Pearl Jam unveiled its upcoming 11th studio album “Gigaton” today at NeueHouse in Los Angeles during an intimate playback in Dolby Atmos sound — complete with frontman Eddie Vedder pouring tequila shots for attendees while the music blared. As previously reported, “Gigaton” will be released March 27 on the band’s Monkeywrench imprint through Republic, and is preceded by the Talking Heads-tinged first single “Dance of the Clairvoyants,” which dropped earlier this week.
Produced by the group in tandem with longtime collaborator Josh Evans, the 12-track “Gigaton” is arguably the band’s strongest and most diverse work since 1998’s “Yield.” It begins with the driving rocker “Who Ever Said,” with Vedder intoning, “All the answers will be found in the mistakes we have made,” and shifts directly into the similarly propulsive “Super Blood Wolf Moon,” featuring a sizzling Mike McCready guitar solo.
“Quick Escape” is led by a huge Jeff Ament bass groove, as Vedder narrates an international road trip armed with a “sleep sack, a bivouac and Kerouac sense of time.” “Alright” builds more slowly atop an uplifting melody, with Vedder offering, “if your heart still beats free, keep it to yourself.” Vedder said he is particularly proud of the lyrics on track “Seven O’Clock,” which evokes trippy, Pink Floyd vibes and finds him in full falsetto as the song winds down. “That one started as a jam early in the recording sessions, and then they moved on and did other things,” Evans tells Variety. “We went through and pulled out a bunch of different cool moments and cut them together, and then the band layered a bunch of new things on top of it.”
“Never Destination” evokes strident, uptempo Pearl Jam songs such as “MFC” with a tinge of U.K. post-punk, and features another strong solo from McCready. The Matt Cameron-penned “Take the Long Way” is a riffy monster in one of the drummer’s famous tricky time signatures, as Vedder shouts, “I always take the long way/ It leads me back to you.”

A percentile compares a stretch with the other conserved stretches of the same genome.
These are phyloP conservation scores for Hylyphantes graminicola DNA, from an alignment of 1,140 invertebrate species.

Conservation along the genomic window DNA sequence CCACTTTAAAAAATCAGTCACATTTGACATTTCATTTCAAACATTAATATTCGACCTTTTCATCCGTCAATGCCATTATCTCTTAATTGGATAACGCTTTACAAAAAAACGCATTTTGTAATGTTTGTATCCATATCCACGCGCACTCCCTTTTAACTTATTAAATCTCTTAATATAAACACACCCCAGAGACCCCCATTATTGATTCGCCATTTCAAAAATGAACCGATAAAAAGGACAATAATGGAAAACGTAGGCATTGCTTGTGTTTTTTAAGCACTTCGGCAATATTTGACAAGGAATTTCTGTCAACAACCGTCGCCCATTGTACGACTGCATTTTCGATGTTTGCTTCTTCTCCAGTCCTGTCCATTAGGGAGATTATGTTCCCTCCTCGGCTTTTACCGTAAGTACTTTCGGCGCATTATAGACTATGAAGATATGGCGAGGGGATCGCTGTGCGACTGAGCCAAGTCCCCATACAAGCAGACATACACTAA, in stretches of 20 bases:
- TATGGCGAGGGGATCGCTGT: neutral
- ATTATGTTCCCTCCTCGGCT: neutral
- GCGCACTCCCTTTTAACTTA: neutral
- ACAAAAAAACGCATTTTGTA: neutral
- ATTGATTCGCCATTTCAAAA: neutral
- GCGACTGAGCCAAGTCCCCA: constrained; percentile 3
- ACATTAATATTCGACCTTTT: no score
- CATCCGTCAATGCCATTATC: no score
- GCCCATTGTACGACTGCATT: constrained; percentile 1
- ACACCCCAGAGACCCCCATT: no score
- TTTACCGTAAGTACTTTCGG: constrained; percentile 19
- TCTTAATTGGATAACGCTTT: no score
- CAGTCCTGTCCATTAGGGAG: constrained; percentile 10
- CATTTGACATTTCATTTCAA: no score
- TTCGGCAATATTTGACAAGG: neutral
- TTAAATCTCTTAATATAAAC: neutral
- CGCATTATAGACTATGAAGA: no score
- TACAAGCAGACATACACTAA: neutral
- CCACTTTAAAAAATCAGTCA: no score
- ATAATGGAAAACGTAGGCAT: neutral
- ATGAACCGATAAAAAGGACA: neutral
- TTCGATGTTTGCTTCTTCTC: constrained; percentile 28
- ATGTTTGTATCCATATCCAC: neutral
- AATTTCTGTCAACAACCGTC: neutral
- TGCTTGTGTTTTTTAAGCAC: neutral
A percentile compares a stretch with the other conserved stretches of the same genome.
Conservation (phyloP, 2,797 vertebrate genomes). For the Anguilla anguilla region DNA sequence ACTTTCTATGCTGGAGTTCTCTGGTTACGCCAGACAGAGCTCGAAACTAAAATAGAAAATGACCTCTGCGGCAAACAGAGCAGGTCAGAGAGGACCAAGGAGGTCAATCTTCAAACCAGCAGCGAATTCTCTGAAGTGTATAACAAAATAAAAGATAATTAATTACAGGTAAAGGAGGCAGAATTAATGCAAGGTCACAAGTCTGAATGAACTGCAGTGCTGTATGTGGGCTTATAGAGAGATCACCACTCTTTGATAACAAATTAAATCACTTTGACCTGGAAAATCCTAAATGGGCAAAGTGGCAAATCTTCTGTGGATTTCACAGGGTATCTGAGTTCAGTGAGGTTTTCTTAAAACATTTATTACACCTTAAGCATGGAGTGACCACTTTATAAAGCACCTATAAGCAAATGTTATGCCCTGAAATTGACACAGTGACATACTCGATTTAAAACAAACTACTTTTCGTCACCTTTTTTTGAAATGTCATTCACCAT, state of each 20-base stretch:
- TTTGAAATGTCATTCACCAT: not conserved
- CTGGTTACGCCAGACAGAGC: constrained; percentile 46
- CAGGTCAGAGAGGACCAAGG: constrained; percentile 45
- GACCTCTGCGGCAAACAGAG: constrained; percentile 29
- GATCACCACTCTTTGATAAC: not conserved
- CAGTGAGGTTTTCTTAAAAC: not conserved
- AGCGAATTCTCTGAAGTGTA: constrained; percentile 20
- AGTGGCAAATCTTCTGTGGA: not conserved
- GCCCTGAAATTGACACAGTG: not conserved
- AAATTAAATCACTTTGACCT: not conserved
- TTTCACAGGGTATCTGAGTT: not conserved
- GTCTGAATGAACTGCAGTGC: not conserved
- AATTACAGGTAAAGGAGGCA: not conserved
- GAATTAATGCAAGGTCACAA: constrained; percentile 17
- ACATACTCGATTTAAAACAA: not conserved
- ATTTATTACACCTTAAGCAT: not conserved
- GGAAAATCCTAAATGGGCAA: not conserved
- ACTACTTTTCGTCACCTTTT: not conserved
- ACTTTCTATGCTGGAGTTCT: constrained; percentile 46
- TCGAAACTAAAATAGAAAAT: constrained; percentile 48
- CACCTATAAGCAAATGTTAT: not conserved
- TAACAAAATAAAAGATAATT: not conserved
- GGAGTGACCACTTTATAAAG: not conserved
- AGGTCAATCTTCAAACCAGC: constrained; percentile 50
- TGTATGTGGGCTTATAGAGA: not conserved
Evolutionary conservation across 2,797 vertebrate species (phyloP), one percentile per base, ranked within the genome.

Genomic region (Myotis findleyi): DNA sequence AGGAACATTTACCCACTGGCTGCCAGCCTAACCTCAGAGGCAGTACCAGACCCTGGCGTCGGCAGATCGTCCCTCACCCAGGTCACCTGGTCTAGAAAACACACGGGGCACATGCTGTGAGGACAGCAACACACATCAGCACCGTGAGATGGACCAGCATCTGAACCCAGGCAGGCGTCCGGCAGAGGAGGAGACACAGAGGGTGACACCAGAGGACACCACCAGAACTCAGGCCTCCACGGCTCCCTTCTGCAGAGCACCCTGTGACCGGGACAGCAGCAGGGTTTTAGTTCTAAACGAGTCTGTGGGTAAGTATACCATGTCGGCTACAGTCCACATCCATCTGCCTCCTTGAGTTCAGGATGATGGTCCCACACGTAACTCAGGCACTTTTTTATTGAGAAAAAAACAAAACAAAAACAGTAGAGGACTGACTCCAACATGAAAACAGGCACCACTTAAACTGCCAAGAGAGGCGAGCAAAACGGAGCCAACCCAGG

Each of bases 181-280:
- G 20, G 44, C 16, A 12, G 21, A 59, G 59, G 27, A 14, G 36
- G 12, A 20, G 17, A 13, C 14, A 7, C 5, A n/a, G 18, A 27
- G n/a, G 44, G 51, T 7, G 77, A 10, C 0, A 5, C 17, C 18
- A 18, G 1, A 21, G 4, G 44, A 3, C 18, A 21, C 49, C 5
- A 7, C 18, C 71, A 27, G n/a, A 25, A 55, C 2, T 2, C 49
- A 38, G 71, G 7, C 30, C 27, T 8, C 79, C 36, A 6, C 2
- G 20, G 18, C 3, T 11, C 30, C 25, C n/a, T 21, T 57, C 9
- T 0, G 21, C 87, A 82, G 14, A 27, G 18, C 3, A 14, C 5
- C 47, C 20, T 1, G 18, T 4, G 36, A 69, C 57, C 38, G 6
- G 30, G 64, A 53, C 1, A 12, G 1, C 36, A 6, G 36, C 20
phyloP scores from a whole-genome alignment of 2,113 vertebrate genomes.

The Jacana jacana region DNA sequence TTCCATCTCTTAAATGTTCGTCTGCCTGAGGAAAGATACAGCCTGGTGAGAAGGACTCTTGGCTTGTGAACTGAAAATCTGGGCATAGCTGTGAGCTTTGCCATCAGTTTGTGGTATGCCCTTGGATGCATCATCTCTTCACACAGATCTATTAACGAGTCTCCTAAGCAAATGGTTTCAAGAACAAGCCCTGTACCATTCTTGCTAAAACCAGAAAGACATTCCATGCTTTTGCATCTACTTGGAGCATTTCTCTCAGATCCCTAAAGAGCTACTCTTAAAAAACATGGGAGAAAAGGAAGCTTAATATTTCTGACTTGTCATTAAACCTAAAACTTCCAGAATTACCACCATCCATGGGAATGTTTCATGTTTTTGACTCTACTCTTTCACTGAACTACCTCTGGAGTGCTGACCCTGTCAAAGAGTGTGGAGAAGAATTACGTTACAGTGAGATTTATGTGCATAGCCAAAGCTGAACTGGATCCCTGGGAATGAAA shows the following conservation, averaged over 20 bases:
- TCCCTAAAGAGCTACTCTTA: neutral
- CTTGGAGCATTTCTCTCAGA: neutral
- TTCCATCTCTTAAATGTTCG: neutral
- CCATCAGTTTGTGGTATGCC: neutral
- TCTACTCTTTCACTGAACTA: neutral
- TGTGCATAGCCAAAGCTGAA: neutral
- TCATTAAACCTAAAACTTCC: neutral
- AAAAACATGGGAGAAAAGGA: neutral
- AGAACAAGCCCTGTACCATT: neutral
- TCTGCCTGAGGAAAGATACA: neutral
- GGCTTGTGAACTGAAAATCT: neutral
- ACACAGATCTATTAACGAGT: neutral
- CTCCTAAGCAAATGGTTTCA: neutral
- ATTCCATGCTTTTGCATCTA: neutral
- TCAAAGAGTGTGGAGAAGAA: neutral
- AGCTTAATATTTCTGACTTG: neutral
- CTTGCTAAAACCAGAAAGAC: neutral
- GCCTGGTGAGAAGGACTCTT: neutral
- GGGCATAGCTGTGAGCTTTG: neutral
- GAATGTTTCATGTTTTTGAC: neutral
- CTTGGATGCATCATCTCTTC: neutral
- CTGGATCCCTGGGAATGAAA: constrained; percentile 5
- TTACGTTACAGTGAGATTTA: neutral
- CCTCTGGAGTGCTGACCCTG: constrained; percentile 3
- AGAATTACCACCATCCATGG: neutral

“Buckle Up,” written by guitarist Stone Gossard, surfs a dexterous major-key guitar line and is one of the more abstract songs on the album, but serves as the perfect lead-in to Vedder’s “Comes Then Goes,” sporting Pete Townshend-worthy acoustic guitar aggression and the memorable lyric, “We could all use a savior from human behavior.”
Evans says, “I think that vocal is maybe what we got on the first take. It was just about capturing the moment and being ready to hit ‘record’ to memorialize that feeling.”
“Gigaton” concludes with two exquisitely layered, slow-burning tracks. “Retrograde,” which dates back to recording sessions from 2017, is reminiscent of 2010-era Pearl Jam singles such as “Just Breathe” and “Sirens.” The song builds to a massive crescendo as Vedder repeatedly bellows the phrase “feel the sound.”
“River Cross” is the only song on the album previously performed live, albeit in Vedder’s solo concerts, and recalls Peter Gabriel-era Genesis songs such as “Carpet Crawlers” in its simmering intensity (lyrics include “I want this dream to last forever / I wish this moment was never-ending”). With Vedder on an 1850s-era pump organ and Ament on kalimba, it caps a gripping listening experience that found even Vedder choked up as he took it all in. “I’ve never had that much tequila in the afternoon,” he joked afterward.
“The pump organ on the finished track is from the original demo. The rest of the band felt it was so powerful,” Evans says. “They all put on these little delicate layers to help turn it into a true Pearl Jam song, like Mike with a little E-bow thing or Stone with just a hint of acoustic guitar. I even blended some synthesizers in.”
Pearl Jam’s notoriously diehard fanbase got their first taste of “Gigaton” on Jan. 11, when mysterious augmented reality billboards featuring Paul Nicklen’s album cover photo of a Norwegian ice waterfall appeared in 12 cities worldwide. Using a dedicated filter on Instagram or Facebook Lens, fans could watch the ice rapidly melt while an instrumental audio snippet from the album played in the background.
“The band wanted to scale something globally and create a unique fan experience so that wherever they were in the world, they were all discovering it in the same way at the same time,” says Pearl Jam management’s Scott Greer, who is overseeing the “Gigaton” marketing roll-out. “Everyone interacted with it differently. Some people were walking in front of the animation, and then we saw one little girl tapping on the moving waterfall. That engagement and interaction made it more than just a Pearl Jam album cover — it made it universal.”
Greer encouraged the band to mix “Gigaton” in Dolby Atmos and present it in that format at today’s playback to highlight Evans’ production work. Indeed, “Gigaton” is believed to be the first album released by the Universal Music Group in Dolby Atmos sound. “It’s such a unique way to experience the album and appreciate the level of effort the band put into it,” says Greer.